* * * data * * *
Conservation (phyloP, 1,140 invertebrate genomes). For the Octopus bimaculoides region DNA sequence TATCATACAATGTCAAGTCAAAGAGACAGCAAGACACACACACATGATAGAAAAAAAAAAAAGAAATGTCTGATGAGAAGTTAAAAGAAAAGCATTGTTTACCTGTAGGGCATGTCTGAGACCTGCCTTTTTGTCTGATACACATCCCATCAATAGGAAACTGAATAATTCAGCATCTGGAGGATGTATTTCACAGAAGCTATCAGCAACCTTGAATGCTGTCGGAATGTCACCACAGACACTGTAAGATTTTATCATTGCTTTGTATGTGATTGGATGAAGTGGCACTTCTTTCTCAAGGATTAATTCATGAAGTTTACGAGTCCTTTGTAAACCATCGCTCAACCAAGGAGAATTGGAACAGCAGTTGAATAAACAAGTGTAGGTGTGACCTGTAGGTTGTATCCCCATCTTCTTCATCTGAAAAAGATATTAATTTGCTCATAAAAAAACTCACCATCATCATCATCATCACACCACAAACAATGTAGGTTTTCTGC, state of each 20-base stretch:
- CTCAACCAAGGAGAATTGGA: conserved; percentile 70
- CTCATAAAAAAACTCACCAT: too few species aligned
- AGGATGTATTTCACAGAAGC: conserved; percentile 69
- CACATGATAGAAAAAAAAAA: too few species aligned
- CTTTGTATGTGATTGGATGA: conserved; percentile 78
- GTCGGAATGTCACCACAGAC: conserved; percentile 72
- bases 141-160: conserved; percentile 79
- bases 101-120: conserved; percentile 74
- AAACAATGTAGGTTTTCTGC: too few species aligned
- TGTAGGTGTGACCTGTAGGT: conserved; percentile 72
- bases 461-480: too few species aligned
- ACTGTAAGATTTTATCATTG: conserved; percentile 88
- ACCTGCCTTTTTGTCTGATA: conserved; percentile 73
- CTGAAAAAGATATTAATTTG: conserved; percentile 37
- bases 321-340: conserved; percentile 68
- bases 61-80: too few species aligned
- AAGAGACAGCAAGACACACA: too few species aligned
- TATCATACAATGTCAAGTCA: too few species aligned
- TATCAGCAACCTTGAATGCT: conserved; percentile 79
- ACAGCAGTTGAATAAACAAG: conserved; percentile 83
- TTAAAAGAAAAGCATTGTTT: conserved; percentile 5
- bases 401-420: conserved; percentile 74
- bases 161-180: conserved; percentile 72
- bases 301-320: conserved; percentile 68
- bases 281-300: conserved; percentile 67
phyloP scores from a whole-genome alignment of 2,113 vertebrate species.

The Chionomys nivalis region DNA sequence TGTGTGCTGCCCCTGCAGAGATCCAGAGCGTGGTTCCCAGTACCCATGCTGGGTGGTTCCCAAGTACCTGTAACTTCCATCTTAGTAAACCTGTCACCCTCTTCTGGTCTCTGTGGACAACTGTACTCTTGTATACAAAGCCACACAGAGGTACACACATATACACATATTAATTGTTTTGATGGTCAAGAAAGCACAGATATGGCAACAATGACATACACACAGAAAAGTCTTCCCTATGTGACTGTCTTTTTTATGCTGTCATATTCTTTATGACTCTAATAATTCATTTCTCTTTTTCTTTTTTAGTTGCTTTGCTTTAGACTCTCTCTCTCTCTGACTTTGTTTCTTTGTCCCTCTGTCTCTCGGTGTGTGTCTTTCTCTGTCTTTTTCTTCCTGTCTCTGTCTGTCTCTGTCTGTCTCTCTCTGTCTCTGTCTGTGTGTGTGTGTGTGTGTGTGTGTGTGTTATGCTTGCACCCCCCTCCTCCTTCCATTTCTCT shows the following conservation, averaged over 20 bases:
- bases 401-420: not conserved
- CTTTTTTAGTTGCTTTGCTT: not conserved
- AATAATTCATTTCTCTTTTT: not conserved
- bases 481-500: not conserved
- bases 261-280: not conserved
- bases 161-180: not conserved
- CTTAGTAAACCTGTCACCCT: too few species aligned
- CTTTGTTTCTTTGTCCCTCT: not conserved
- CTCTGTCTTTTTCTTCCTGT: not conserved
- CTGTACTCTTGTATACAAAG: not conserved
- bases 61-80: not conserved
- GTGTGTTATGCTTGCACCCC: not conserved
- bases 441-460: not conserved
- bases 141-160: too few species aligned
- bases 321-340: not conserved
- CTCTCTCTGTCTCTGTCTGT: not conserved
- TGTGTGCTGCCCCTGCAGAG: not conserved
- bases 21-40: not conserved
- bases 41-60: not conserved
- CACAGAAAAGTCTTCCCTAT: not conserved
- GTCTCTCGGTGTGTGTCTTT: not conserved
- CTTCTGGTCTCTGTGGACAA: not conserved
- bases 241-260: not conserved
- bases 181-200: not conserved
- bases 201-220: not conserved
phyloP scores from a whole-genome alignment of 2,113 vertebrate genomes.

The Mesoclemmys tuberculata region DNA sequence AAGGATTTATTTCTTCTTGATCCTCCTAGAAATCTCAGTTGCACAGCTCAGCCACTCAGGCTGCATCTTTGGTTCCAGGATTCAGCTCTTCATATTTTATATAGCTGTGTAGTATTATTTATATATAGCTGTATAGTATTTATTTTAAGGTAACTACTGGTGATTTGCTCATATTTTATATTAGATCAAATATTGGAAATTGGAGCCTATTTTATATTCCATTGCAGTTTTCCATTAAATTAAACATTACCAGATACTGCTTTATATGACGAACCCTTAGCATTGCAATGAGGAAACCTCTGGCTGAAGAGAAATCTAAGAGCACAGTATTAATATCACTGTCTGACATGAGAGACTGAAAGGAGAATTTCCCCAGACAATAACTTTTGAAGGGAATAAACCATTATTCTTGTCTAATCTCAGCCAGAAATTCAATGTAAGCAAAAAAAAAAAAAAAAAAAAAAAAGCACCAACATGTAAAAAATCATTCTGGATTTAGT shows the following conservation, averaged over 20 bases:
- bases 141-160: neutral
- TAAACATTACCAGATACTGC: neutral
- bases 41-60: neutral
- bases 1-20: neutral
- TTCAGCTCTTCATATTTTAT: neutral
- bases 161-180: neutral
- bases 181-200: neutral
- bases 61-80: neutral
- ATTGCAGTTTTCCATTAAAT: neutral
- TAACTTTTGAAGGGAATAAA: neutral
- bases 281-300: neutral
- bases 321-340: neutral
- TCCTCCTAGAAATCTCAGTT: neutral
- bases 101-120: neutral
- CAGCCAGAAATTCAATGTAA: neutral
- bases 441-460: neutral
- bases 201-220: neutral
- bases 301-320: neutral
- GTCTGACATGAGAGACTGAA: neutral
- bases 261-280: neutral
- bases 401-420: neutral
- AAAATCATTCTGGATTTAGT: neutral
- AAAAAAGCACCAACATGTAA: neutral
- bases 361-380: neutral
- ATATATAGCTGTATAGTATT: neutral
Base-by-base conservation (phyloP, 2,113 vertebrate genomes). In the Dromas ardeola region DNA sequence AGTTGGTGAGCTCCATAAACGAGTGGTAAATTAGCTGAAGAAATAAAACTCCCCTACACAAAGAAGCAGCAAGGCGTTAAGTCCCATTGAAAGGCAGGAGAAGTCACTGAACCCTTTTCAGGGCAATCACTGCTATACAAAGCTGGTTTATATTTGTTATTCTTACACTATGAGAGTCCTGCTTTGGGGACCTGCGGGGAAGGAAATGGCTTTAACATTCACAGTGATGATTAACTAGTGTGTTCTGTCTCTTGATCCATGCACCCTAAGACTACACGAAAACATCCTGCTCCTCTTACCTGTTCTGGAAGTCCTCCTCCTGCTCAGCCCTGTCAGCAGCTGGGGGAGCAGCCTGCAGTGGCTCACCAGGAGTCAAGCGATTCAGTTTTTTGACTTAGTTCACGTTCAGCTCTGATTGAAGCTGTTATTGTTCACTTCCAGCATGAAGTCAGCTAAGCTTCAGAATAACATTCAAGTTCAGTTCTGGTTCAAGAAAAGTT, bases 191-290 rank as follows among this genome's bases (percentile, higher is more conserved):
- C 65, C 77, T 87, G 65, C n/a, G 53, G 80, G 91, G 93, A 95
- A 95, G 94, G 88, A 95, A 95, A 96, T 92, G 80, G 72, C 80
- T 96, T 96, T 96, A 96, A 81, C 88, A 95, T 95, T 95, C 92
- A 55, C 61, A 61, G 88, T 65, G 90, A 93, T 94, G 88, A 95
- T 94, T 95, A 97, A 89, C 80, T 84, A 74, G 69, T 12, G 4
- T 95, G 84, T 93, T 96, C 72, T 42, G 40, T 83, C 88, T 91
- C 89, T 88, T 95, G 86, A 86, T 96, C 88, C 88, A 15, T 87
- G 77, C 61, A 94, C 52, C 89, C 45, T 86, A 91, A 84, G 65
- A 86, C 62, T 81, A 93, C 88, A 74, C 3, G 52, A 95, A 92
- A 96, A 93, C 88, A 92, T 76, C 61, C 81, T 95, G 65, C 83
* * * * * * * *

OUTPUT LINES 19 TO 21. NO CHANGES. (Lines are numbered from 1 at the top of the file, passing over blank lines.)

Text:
- TATCATACAATGTCAAGTCA: too few species aligned
- TATCAGCAACCTTGAATGCT: conserved; percentile 79
- ACAGCAGTTGAATAAACAAG: conserved; percentile 83